Bryan Barletta: Hey, Bryan Barletta of Sounds Profitable here. After coming back from two conferences in Europe, announcing our first ever event for our sponsors on the Tuesday of Podcast Movement in Dallas this year, and prepping for our first two public research reports with my new partner, Tom Webster, I realized that I fully exhausted our backlog of recorded podcast episodes at the worst possible time, but with the influx of new subscribers to the newsletter and podcast, I realized now was the perfect time to highlight four amazing episodes from this season of Sounds Profitable: Adtech Applied that I'm positive you'll love. Oh, and if you'd like to learn more about our free and livestream research presentations in June and August, or attending our sponsored event, check out the episode description below. Brand suitability and brand safety are topics that we're never going to get away from in any aspect of podcasting or advertising in general, and that's why I was so excited to have Claire Atkin, co-founder of Check My Ads on the show earlier this year. This episode called, Disinformation and Ad Accountability is a great listen, and I personally, as an individual, support their movement and contribute to it every single month.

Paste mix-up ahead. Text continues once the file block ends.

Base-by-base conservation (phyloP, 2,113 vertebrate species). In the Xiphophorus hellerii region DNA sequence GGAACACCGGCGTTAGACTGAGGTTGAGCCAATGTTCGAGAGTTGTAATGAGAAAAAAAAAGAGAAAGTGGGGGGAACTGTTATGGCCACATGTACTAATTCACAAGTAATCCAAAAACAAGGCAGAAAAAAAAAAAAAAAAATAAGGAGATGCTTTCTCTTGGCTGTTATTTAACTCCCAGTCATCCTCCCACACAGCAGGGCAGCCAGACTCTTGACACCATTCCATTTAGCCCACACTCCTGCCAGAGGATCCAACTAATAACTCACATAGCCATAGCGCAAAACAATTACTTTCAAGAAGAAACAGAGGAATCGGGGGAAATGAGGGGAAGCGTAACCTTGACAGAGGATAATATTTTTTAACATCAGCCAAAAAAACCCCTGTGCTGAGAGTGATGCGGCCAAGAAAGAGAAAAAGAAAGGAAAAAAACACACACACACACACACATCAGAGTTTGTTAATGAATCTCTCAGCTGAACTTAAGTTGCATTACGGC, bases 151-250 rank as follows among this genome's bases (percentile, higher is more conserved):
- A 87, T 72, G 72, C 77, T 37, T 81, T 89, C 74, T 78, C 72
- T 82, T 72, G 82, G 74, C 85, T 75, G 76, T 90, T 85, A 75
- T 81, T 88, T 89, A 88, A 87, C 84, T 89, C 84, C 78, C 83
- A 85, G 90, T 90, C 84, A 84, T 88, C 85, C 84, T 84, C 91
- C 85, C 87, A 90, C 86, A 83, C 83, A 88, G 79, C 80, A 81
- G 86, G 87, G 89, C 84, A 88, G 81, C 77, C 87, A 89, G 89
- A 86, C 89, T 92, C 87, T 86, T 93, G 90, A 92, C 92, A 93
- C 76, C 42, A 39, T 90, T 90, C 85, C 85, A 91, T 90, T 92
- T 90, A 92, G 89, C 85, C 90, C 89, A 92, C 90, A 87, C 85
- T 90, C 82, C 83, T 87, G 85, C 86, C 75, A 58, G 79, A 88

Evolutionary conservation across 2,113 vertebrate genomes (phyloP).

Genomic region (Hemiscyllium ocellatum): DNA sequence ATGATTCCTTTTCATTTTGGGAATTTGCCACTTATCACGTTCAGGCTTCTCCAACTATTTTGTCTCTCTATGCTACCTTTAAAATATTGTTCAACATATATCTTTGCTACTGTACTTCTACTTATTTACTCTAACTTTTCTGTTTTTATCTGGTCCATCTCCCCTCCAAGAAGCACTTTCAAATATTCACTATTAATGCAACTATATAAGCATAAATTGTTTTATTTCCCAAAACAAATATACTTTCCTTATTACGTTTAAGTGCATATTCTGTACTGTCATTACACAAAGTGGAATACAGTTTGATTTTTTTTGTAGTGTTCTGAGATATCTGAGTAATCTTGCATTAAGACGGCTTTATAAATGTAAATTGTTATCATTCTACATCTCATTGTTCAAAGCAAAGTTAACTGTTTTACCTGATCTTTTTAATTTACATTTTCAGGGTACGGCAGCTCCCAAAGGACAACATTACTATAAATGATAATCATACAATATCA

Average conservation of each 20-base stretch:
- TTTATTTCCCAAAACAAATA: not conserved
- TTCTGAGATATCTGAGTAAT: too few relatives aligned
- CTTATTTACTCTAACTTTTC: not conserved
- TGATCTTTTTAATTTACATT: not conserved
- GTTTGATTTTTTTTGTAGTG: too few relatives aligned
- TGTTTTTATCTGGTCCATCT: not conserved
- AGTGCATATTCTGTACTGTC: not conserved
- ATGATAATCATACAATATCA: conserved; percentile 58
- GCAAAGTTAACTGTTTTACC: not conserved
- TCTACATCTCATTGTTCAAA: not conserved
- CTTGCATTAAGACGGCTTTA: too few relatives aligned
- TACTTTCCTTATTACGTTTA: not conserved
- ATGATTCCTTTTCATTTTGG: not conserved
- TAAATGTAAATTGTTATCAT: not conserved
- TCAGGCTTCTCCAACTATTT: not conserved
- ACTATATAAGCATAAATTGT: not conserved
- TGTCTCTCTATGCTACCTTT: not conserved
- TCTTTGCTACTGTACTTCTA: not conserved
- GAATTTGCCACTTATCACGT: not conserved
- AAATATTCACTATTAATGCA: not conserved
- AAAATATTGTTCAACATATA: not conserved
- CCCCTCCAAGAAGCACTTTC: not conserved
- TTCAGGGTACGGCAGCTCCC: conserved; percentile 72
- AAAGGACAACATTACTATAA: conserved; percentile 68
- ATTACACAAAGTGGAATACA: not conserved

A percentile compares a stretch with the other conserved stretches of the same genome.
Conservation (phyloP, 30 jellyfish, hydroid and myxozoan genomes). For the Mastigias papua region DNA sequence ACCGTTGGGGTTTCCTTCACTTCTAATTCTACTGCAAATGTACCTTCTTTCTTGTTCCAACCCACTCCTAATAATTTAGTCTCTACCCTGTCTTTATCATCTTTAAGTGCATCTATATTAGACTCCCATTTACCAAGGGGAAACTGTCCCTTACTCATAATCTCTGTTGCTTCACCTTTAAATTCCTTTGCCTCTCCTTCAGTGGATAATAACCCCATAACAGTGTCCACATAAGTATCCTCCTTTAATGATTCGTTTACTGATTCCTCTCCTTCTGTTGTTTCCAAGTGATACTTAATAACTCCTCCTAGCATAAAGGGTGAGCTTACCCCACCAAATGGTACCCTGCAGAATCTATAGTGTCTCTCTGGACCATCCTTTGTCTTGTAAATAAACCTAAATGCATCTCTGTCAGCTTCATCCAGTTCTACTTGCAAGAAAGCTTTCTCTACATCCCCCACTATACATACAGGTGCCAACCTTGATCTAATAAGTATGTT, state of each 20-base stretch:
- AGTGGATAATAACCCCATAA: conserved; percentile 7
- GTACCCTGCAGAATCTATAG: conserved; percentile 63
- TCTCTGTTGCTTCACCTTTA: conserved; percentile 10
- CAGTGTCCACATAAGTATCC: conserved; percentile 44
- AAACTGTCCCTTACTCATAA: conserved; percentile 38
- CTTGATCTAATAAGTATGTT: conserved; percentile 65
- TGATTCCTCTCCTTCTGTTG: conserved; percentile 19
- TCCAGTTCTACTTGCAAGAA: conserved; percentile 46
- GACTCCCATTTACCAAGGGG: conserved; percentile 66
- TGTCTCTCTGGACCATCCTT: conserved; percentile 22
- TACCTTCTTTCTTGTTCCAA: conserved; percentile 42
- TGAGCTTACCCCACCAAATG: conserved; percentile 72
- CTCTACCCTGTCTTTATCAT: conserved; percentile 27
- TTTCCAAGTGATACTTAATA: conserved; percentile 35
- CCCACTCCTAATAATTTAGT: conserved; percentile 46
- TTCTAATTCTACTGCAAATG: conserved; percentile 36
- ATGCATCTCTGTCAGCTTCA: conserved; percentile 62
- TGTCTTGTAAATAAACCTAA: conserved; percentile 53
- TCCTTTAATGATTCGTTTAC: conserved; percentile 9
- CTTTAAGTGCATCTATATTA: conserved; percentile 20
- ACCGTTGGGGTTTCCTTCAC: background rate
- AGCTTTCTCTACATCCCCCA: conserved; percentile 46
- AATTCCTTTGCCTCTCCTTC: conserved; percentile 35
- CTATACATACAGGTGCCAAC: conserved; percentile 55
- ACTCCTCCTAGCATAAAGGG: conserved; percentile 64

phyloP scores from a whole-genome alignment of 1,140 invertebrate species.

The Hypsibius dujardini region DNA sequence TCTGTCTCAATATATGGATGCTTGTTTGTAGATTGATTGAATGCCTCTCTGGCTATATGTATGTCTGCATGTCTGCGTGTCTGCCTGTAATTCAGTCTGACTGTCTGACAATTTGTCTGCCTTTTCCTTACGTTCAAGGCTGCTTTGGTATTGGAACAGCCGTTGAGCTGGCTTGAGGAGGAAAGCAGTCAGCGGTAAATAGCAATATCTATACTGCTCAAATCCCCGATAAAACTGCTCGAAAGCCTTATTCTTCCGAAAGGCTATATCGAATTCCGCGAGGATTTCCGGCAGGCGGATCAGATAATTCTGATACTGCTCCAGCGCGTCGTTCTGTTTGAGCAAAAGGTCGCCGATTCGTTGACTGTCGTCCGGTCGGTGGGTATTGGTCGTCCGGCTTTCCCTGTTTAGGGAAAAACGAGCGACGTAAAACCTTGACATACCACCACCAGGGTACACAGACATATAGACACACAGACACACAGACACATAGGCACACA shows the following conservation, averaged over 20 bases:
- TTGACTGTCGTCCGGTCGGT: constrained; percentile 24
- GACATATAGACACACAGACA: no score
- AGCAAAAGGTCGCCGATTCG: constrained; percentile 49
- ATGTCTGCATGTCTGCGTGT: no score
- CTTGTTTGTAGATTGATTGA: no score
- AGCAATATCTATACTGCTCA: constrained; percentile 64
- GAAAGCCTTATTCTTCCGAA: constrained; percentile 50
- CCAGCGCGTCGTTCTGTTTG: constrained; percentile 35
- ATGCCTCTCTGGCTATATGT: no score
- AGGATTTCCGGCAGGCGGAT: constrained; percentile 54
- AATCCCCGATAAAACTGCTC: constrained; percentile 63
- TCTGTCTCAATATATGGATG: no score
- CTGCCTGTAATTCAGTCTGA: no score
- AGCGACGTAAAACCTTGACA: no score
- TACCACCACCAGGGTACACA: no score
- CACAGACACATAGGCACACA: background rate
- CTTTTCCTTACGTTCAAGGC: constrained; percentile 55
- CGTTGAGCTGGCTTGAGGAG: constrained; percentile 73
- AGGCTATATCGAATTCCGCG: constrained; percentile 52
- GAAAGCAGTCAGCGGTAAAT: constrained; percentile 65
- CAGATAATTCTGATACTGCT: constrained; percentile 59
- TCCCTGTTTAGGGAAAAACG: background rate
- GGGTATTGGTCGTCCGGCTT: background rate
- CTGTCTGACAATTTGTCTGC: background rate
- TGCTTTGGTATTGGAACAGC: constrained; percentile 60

I highly recommend listening to this episode, subscribing to their newsletter, and throwing a few bucks towards the only nonprofit ad watchdog in existence.
Claire Atkin: My name is Claire Atkin, and I co-founded Check My Ads with Nandini Jammi, and we uncover the economic relationship between hate speech and disinformation and the ad exchanges that send them ads and money.